274 BILLION YEN AND SEVEN YEARS LATER . . .

Defense Agency moves HQ to Ichigaya hill

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Ever since troops who later created the Meiji government set up camp to attack Edo Castle in 1868, Ichigaya in Shinjuku has witnessed many of Japan’s critical moments.

In 1934, the Military Academy was built on the site after its predecessor was destroyed by the Great Kanto Earthquake, and became the general headquarters of the Imperial Army and the Army Ministry during the war.

After the war, the symbol of the nation’s militarism was used as the venue of the International War Tribunal for the Far East, where Japanese war criminals were tried by the Allied Powers.

The building, which has since housed the Ground Self-Defense Force eastern headquarters, is also the place where Yukio Mishima, prominent novelist and nationalist, performed harakiri in 1970 after failing in his attempt to talk GSDF troops into staging a coup d’etat.

The new occupant of the site will be the Defense Agency, which has spent 274 billion yen over seven years to build its new headquarters there. It plans to move 7,000 service members from the current headquarters in Roppongi during the Golden Week holidays.

The 23-hectare site has several buildings surrounding a 19-story central complex and is about three times larger than the Roppongi site housing the current headquarters.

Situated in the basement, the New Central Command System, the heart of the agency’s emergency operations, is ready to take over from Roppongi at 5 p.m. on April 28, according to Defense Agency councilor Tetsuya Nishikawa.

The relocation was initially scheduled to be completed in 1995, but preconstruction digging unearthed relics of the past, “cultural assets,” said Nobutoshi Miyazaki, chief of the agency’s facility division.

Since 1658, Ichigaya hill had been a premise of the Owari clan of what is now Aichi Prefecture, one of the three major families of the Tokugawa shogunate.

Palaces and residences of the lord and retainers, as well as gardens, used to occupy about 300,000 sq. meters.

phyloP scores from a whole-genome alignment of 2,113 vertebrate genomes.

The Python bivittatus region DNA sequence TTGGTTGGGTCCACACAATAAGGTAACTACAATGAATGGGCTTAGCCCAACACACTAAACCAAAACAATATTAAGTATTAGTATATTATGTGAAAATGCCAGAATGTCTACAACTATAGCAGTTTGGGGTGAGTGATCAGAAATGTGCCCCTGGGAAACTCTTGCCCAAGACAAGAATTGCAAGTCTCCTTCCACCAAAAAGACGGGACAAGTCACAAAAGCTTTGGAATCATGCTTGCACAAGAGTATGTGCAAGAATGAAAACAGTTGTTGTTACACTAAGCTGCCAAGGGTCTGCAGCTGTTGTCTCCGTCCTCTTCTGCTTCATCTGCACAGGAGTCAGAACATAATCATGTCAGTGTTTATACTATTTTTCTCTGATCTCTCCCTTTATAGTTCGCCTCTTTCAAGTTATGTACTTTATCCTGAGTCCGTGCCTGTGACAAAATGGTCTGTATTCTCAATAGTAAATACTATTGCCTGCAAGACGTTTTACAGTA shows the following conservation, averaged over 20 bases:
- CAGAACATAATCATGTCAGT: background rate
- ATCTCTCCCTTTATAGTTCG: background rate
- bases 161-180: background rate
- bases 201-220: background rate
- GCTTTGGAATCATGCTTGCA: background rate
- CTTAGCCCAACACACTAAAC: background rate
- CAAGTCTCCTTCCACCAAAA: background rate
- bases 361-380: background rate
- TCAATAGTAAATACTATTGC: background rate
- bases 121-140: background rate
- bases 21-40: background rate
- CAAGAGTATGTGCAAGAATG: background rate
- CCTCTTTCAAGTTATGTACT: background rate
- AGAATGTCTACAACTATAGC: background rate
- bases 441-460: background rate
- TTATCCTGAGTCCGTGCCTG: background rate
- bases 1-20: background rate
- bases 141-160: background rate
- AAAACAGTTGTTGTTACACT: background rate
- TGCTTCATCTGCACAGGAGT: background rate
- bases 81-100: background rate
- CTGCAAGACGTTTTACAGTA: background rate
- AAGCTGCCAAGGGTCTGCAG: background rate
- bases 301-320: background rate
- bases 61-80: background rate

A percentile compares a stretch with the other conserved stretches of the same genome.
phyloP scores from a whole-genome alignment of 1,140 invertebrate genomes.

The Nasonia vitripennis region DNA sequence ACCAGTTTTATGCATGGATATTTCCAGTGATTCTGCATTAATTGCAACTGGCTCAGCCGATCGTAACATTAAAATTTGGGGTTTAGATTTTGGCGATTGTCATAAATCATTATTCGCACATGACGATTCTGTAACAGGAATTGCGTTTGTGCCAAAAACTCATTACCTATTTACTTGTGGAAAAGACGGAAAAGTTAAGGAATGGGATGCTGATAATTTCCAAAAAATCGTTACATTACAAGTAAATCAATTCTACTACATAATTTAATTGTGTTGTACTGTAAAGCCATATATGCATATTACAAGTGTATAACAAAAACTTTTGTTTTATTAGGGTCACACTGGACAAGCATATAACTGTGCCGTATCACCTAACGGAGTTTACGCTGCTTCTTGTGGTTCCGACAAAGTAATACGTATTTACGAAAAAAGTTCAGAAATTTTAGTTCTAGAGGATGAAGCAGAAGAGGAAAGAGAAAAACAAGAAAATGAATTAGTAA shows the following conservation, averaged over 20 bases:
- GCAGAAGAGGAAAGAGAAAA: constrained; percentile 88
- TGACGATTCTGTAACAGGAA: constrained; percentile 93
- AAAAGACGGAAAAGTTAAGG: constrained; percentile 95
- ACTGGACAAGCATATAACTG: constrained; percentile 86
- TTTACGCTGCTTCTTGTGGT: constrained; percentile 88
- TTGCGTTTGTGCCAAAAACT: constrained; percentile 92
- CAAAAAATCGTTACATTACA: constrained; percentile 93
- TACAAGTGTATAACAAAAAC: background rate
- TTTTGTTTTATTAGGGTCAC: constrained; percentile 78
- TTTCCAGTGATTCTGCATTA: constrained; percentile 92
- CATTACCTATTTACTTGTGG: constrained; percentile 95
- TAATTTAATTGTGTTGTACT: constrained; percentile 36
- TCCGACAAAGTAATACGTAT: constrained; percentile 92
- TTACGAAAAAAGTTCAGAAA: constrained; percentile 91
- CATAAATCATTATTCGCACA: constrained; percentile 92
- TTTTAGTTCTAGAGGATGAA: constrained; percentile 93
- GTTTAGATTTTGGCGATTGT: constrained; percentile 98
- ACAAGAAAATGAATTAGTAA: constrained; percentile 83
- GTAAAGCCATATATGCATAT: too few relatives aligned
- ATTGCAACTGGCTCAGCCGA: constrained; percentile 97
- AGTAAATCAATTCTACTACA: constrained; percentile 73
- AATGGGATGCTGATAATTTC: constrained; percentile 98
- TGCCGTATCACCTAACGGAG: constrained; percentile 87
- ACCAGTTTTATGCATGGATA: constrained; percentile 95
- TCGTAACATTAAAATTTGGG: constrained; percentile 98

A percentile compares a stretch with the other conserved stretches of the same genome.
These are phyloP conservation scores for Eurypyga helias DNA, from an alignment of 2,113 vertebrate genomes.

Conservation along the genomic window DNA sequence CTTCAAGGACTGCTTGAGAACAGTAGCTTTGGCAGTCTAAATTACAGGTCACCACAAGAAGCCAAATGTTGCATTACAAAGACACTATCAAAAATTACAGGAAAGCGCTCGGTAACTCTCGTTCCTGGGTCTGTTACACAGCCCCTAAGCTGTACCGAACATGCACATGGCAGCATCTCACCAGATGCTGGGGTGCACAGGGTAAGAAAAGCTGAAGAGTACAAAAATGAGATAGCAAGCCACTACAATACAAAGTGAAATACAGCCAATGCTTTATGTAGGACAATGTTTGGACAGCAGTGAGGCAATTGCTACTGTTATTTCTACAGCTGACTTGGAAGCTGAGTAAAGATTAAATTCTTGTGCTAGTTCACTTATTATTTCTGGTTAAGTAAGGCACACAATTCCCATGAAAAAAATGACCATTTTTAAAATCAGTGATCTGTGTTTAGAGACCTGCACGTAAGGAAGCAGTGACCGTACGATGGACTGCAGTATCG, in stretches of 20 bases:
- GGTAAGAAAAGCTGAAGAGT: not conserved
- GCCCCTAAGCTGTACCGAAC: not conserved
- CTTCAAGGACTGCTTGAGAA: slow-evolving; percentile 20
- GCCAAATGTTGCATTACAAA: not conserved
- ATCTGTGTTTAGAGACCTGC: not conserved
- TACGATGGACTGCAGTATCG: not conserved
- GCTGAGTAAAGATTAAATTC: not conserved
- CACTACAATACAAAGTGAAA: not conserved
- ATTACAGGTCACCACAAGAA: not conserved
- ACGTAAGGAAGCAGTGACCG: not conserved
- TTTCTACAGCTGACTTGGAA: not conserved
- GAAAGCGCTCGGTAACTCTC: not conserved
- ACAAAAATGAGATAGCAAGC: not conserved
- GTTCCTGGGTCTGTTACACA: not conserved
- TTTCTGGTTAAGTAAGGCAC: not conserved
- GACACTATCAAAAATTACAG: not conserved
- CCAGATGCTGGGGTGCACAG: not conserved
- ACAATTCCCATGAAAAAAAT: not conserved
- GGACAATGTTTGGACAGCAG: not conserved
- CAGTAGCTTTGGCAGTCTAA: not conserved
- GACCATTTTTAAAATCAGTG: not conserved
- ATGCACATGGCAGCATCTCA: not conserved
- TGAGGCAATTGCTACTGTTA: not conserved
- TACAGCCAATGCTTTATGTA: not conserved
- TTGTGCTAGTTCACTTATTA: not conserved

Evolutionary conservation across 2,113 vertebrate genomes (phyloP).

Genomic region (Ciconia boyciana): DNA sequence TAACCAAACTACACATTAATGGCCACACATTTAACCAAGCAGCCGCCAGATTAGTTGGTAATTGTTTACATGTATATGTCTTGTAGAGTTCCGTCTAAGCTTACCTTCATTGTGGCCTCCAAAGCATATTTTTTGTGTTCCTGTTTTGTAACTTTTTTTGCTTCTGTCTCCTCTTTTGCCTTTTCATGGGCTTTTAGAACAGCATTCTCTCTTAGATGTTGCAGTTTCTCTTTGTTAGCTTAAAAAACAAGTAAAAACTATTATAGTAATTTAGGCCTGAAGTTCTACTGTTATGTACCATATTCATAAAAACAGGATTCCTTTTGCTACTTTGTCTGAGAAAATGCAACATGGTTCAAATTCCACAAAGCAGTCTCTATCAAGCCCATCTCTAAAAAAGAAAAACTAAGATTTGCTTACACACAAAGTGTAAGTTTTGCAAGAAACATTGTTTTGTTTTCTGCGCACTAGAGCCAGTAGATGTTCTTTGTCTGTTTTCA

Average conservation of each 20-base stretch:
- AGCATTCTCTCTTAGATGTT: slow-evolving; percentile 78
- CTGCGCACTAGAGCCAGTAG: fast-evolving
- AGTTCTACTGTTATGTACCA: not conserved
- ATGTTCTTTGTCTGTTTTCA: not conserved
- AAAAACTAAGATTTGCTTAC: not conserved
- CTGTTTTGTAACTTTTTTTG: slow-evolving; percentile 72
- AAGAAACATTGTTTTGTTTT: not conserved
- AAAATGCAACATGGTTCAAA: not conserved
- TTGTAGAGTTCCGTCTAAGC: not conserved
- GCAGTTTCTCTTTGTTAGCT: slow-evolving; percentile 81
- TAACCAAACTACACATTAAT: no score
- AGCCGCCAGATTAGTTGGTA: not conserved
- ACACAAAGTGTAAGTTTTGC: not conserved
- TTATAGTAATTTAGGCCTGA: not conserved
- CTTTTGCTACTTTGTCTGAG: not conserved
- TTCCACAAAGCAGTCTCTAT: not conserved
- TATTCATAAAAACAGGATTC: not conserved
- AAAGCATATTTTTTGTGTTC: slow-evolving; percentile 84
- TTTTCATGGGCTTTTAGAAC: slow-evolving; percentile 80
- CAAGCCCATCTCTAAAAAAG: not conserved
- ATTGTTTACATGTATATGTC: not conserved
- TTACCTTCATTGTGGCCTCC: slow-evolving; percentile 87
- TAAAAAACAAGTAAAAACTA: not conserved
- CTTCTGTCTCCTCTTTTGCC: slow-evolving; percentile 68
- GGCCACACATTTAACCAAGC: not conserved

When Shinjuku Ward’s Board of Education conducted preconstruction digging in 1990, the ruins of buildings as well as other ancient artifacts were discovered.

Unlike Kyoto and Nara, both known for their cultural heritage, agency officials said they did consider Ichigaya a potential archaeological site.

“We actually had no idea what had previously existed in Tokyo’s Shinjuku Ward,” Miyazaki said.

Owari clan buildings existed until about 130 years ago, and what is left of them is protected by law.

According to Tadashi Uchino of the Tokyo Metropolitan Archaeological Center, who was engaged in the study of the ruins from the outset, the arrangement and size as well as certain features of the structural ruins strongly suggest a feudal mind-set.

The complex also represented a swollen bureaucracy, which Uchino believes was a consequence of internal power struggles during the relatively stable Tokugawa shogunate.

Ceramic tableware and other household items from the Edo Period excavated from the ruins are kept in thousands of boxes in the center’s Otsuka office in Toshima Ward. “Few of them are financially valuable, though,” Uchino said.

Preservation of the former Imperial army building also became an issue of controversy. Although the building was initially slated to be destroyed, many voices from across the political spectrum called for its preservation.

Conservative lawmakers claimed that the building should be kept as a relic of what they considered an unfair trial by the victorious countries in the war.

Liberals maintained that it should be preserved so that future generations could learn about a dark period in history.

As a result of the clamor, the impressive facade of the building and the grand auditorium that was used for the Tokyo War Tribunals were rebuilt and will be open shortly to visitors.

Damage is clearly visible to a wooden door frame of the former office of the commanding general of the GSDF eastern headquarters.

“These are marks left by swords when Yukio Mishima and his men broke in,” Yasushi Inoue of the GSDF’s public relations explained. He corrected himself later: “No, actually he did not break in because he visited here after making an appointment.” He still damaged the door, invitation or no.

Meanwhile, the agency’s relocation, which is believed to be the largest project in recent history to move a central government institution, is likely to affect business in Ichigaya and Roppongi.

The impact may be considerable, especially for a number of restaurants and bars located around the agency in Roppongi. According to the agency’s officials, about 40 percent of some 7,000 workers at the present Roppongi complex eat out for lunch.

A female shopkeeper in her 60s said her business with the agency dated back to the prewar days, when an Imperial army infantry regiment was stationed there. The shop also supplied the Allied Forces during the Occupation.

Apart from the financial considerations, she is also worried about street safety as the presence of so many officers and guards gave her a feeling of security in one of Tokyo’s busiest entertainment spots.

Control of the agency’s Roppongi site has already been transferred to the Financial Ministry, and it is supposed to be sold off as soon as possible once the relocation is completed. But nearby shoppers fear full redevelopment of the site could turn out to be a lengthy process, requiring compliance with a city planning guideline to be set by the metropolitan government.